Baseball was intended to be a warm-weather sport, and for the most part, it is. June, July and August can be sweltering. But the month of April?
“It’s awful,” MLB Network analyst Cliff Floyd said on CBS Sports Radio’s Gio and Jones. “I used to always wonder who in the heck made the schedule. I’m saying to myself, ‘You mean to tell me we couldn’t have started this season in Florida?’ Everybody thinks that way. It is the worst time of year. People will say, ‘Man up,’ but (players don’t like it).”
Floyd asked Justin Upton what it was like going from playing in Atlanta and San Diego to playing in Detroit and having to adjust to Midwest weather early in the season.
“He goes, ‘Man, I ain’t going to lie to you. It was one of the toughest things I ever had to do,’” Floyd recalled. “If you ask every player, it’s always some type of remedy we’re trying to come up with, whether it’s smearing vaseline all over your arms and then put your long sleeves on or whatever the case may be because it keeps you warm. You figure it out. When you have big-time companies coming up with warm batting gloves, (head gear to keep your ears warm), all these things, it’s a big thing. It’s no joke.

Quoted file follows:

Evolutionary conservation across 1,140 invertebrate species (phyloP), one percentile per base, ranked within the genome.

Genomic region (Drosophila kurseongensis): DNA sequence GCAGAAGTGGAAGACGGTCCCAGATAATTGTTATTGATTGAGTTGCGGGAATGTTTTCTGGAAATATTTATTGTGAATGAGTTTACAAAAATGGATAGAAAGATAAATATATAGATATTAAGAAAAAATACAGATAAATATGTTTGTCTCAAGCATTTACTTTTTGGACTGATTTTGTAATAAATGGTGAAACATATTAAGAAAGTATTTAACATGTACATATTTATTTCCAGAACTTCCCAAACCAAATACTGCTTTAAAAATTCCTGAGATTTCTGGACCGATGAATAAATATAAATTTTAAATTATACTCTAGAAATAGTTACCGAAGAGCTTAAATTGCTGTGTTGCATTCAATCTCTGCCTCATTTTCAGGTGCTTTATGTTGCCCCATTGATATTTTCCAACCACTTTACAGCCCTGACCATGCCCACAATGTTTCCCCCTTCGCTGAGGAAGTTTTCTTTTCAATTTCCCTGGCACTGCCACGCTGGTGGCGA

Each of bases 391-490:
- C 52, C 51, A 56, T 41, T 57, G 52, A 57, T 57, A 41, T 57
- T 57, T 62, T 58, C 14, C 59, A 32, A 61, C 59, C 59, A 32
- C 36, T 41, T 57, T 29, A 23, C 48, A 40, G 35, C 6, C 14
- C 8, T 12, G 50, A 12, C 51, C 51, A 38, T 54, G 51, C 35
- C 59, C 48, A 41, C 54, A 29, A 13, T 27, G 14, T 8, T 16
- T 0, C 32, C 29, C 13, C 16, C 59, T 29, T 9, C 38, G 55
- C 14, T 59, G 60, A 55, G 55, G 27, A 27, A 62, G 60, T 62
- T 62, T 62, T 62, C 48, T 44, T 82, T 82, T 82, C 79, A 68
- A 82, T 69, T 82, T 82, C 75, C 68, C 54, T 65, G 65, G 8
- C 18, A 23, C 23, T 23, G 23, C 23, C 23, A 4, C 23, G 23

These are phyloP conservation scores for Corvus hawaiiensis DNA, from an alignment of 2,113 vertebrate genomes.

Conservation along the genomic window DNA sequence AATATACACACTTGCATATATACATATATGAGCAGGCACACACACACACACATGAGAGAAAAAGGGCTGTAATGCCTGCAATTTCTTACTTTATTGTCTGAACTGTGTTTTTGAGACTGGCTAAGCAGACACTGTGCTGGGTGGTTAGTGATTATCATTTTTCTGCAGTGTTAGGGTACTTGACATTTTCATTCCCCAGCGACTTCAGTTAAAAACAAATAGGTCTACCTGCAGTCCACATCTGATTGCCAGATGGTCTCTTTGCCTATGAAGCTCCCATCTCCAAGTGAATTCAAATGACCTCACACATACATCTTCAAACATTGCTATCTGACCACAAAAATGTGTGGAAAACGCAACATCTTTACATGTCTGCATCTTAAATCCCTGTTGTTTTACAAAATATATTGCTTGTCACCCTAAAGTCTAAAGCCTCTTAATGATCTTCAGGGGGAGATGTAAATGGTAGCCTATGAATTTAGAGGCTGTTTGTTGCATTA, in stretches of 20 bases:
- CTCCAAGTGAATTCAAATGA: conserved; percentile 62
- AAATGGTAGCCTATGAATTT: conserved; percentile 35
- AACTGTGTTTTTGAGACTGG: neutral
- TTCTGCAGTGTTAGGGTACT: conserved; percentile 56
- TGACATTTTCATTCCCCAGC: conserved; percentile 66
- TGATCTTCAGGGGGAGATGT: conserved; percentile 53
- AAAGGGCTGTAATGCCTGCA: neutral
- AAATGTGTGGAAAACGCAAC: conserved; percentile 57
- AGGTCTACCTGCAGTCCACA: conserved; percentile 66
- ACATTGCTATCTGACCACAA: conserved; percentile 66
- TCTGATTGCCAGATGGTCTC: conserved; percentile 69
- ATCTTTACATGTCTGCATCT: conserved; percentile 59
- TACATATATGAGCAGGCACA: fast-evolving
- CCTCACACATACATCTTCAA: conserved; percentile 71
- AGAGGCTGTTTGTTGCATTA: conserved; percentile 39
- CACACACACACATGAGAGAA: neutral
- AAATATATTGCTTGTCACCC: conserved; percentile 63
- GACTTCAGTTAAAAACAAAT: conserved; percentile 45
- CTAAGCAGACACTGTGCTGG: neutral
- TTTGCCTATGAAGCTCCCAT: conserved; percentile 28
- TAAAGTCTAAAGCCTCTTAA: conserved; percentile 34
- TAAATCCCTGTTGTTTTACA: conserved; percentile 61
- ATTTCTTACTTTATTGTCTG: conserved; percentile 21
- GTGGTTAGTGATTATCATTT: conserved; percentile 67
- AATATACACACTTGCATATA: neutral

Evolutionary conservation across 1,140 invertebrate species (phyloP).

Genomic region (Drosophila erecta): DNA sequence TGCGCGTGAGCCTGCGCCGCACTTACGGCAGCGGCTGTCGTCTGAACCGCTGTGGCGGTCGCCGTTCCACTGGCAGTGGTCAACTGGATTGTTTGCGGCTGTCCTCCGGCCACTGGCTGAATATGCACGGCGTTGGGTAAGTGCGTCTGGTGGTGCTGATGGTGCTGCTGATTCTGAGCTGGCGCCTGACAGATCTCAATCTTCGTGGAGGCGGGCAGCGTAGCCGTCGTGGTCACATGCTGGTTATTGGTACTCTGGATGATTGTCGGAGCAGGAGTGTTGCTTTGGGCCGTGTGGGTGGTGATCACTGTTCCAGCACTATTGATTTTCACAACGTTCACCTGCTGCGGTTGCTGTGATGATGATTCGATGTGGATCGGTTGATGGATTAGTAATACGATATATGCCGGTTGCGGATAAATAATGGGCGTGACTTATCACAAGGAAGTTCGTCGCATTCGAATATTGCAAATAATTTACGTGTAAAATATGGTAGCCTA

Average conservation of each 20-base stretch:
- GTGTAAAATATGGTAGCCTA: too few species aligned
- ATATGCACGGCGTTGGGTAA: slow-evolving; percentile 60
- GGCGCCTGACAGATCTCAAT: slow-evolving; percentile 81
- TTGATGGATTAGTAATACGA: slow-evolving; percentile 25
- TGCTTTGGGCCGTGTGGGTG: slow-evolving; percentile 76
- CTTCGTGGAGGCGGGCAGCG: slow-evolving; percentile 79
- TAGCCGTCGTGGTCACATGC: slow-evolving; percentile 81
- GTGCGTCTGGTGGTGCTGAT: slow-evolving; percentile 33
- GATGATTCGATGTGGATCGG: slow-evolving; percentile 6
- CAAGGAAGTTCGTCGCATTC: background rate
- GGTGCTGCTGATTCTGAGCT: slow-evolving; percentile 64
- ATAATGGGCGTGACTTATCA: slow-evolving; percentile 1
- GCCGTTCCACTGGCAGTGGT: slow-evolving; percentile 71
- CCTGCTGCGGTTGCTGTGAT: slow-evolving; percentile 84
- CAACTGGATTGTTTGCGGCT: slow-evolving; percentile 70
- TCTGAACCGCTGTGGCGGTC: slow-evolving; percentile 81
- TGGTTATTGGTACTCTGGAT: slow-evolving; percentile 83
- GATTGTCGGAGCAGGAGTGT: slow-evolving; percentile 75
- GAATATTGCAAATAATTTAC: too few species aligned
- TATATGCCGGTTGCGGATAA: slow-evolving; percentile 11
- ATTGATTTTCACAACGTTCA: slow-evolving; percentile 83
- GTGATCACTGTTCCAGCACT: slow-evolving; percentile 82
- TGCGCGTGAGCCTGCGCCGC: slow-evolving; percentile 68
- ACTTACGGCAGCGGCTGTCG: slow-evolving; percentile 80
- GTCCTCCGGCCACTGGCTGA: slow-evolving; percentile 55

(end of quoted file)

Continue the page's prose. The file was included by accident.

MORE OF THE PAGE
Floyd, who played for seven different franchises, experienced every weather imaginable during his big-league career. But he remembers one day being particularly bad.
“I went to go pick the damn ball up and then couldn’t feel my hand – so I didn’t even know if I had the ball in my hand,” he said, promoting laughter from Gregg Giannotti and Brian Jones. “Stuff happens.”
Floyd, 44, doesn’t know how NFL players deal with playing conditions, especially as fall turns into winter.
“These are grown men,” Floyd said. “They’re playing and they’re hitting each other, and they’re sliding all round and the ground is hard – I don’t know how (they do) it. Because I was the worst and the biggest baby in the month of April. I just couldn’t function.”